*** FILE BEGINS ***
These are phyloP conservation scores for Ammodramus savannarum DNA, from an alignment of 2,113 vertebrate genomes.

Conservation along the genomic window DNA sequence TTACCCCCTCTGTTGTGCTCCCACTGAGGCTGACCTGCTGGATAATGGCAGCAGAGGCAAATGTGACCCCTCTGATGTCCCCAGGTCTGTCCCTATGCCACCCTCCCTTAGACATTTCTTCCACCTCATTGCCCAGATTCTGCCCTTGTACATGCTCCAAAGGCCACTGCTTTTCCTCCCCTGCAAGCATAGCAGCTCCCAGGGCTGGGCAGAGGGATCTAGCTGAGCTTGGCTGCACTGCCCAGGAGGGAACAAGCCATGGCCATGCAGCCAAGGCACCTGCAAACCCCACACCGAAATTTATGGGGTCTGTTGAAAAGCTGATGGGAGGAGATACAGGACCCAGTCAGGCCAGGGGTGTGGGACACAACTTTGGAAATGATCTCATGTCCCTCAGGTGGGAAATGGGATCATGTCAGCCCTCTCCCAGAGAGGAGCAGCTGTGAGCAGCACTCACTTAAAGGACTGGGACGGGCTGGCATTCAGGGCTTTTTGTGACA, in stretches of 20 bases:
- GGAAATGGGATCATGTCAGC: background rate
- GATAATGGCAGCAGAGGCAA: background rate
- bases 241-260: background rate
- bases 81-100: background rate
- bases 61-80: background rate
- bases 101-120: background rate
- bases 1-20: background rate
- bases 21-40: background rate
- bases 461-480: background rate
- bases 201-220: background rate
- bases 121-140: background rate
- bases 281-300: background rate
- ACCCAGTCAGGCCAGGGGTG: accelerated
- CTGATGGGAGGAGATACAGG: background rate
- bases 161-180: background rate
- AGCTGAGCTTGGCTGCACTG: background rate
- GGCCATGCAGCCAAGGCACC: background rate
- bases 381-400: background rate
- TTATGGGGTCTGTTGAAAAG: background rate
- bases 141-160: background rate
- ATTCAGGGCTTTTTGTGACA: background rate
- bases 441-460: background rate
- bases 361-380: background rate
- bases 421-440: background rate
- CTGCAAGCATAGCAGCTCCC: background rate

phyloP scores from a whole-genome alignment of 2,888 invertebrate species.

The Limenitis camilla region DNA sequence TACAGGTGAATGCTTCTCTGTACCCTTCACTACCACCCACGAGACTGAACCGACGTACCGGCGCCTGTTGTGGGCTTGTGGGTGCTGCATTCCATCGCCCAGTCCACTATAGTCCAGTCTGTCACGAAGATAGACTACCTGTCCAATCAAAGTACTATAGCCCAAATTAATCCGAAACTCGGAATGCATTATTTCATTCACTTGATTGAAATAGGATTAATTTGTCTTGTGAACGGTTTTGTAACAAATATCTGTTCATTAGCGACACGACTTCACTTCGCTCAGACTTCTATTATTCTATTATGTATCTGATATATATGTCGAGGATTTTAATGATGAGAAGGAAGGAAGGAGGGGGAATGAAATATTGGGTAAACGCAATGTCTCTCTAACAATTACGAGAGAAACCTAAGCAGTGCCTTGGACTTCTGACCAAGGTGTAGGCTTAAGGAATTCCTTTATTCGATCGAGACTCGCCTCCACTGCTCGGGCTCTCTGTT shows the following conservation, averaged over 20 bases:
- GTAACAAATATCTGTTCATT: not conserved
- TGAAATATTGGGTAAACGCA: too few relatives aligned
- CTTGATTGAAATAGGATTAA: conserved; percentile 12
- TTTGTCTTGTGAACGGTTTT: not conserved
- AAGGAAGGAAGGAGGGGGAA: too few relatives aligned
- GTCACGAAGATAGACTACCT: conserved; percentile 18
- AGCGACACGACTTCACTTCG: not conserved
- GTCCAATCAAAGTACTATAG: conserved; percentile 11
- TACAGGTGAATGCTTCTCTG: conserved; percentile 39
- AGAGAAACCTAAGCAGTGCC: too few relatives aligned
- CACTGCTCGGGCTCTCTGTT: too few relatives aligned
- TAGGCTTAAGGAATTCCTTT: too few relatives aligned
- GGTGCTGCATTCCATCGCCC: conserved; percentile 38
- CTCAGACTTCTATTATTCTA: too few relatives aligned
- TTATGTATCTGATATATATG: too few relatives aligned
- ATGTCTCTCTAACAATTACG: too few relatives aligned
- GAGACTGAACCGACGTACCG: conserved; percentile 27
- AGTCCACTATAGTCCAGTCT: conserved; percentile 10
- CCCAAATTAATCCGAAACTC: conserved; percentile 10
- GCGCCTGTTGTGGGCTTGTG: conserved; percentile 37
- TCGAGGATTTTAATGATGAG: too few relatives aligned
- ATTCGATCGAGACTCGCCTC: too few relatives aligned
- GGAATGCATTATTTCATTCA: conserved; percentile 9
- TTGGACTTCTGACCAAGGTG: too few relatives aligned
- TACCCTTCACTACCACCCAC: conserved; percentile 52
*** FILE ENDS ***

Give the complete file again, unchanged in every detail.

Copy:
These are phyloP conservation scores for Ammodramus savannarum DNA, from an alignment of 2,113 vertebrate genomes.

Conservation along the genomic window DNA sequence TTACCCCCTCTGTTGTGCTCCCACTGAGGCTGACCTGCTGGATAATGGCAGCAGAGGCAAATGTGACCCCTCTGATGTCCCCAGGTCTGTCCCTATGCCACCCTCCCTTAGACATTTCTTCCACCTCATTGCCCAGATTCTGCCCTTGTACATGCTCCAAAGGCCACTGCTTTTCCTCCCCTGCAAGCATAGCAGCTCCCAGGGCTGGGCAGAGGGATCTAGCTGAGCTTGGCTGCACTGCCCAGGAGGGAACAAGCCATGGCCATGCAGCCAAGGCACCTGCAAACCCCACACCGAAATTTATGGGGTCTGTTGAAAAGCTGATGGGAGGAGATACAGGACCCAGTCAGGCCAGGGGTGTGGGACACAACTTTGGAAATGATCTCATGTCCCTCAGGTGGGAAATGGGATCATGTCAGCCCTCTCCCAGAGAGGAGCAGCTGTGAGCAGCACTCACTTAAAGGACTGGGACGGGCTGGCATTCAGGGCTTTTTGTGACA, in stretches of 20 bases:
- GGAAATGGGATCATGTCAGC: background rate
- GATAATGGCAGCAGAGGCAA: background rate
- bases 241-260: background rate
- bases 81-100: background rate
- bases 61-80: background rate
- bases 101-120: background rate
- bases 1-20: background rate
- bases 21-40: background rate
- bases 461-480: background rate
- bases 201-220: background rate
- bases 121-140: background rate
- bases 281-300: background rate
- ACCCAGTCAGGCCAGGGGTG: accelerated
- CTGATGGGAGGAGATACAGG: background rate
- bases 161-180: background rate
- AGCTGAGCTTGGCTGCACTG: background rate
- GGCCATGCAGCCAAGGCACC: background rate
- bases 381-400: background rate
- TTATGGGGTCTGTTGAAAAG: background rate
- bases 141-160: background rate
- ATTCAGGGCTTTTTGTGACA: background rate
- bases 441-460: background rate
- bases 361-380: background rate
- bases 421-440: background rate
- CTGCAAGCATAGCAGCTCCC: background rate

phyloP scores from a whole-genome alignment of 2,888 invertebrate species.

The Limenitis camilla region DNA sequence TACAGGTGAATGCTTCTCTGTACCCTTCACTACCACCCACGAGACTGAACCGACGTACCGGCGCCTGTTGTGGGCTTGTGGGTGCTGCATTCCATCGCCCAGTCCACTATAGTCCAGTCTGTCACGAAGATAGACTACCTGTCCAATCAAAGTACTATAGCCCAAATTAATCCGAAACTCGGAATGCATTATTTCATTCACTTGATTGAAATAGGATTAATTTGTCTTGTGAACGGTTTTGTAACAAATATCTGTTCATTAGCGACACGACTTCACTTCGCTCAGACTTCTATTATTCTATTATGTATCTGATATATATGTCGAGGATTTTAATGATGAGAAGGAAGGAAGGAGGGGGAATGAAATATTGGGTAAACGCAATGTCTCTCTAACAATTACGAGAGAAACCTAAGCAGTGCCTTGGACTTCTGACCAAGGTGTAGGCTTAAGGAATTCCTTTATTCGATCGAGACTCGCCTCCACTGCTCGGGCTCTCTGTT shows the following conservation, averaged over 20 bases:
- GTAACAAATATCTGTTCATT: not conserved
- TGAAATATTGGGTAAACGCA: too few relatives aligned
- CTTGATTGAAATAGGATTAA: conserved; percentile 12
- TTTGTCTTGTGAACGGTTTT: not conserved
- AAGGAAGGAAGGAGGGGGAA: too few relatives aligned
- GTCACGAAGATAGACTACCT: conserved; percentile 18
- AGCGACACGACTTCACTTCG: not conserved
- GTCCAATCAAAGTACTATAG: conserved; percentile 11
- TACAGGTGAATGCTTCTCTG: conserved; percentile 39
- AGAGAAACCTAAGCAGTGCC: too few relatives aligned
- CACTGCTCGGGCTCTCTGTT: too few relatives aligned
- TAGGCTTAAGGAATTCCTTT: too few relatives aligned
- GGTGCTGCATTCCATCGCCC: conserved; percentile 38
- CTCAGACTTCTATTATTCTA: too few relatives aligned
- TTATGTATCTGATATATATG: too few relatives aligned
- ATGTCTCTCTAACAATTACG: too few relatives aligned
- GAGACTGAACCGACGTACCG: conserved; percentile 27
- AGTCCACTATAGTCCAGTCT: conserved; percentile 10
- CCCAAATTAATCCGAAACTC: conserved; percentile 10
- GCGCCTGTTGTGGGCTTGTG: conserved; percentile 37
- TCGAGGATTTTAATGATGAG: too few relatives aligned
- ATTCGATCGAGACTCGCCTC: too few relatives aligned
- GGAATGCATTATTTCATTCA: conserved; percentile 9
- TTGGACTTCTGACCAAGGTG: too few relatives aligned
- TACCCTTCACTACCACCCAC: conserved; percentile 52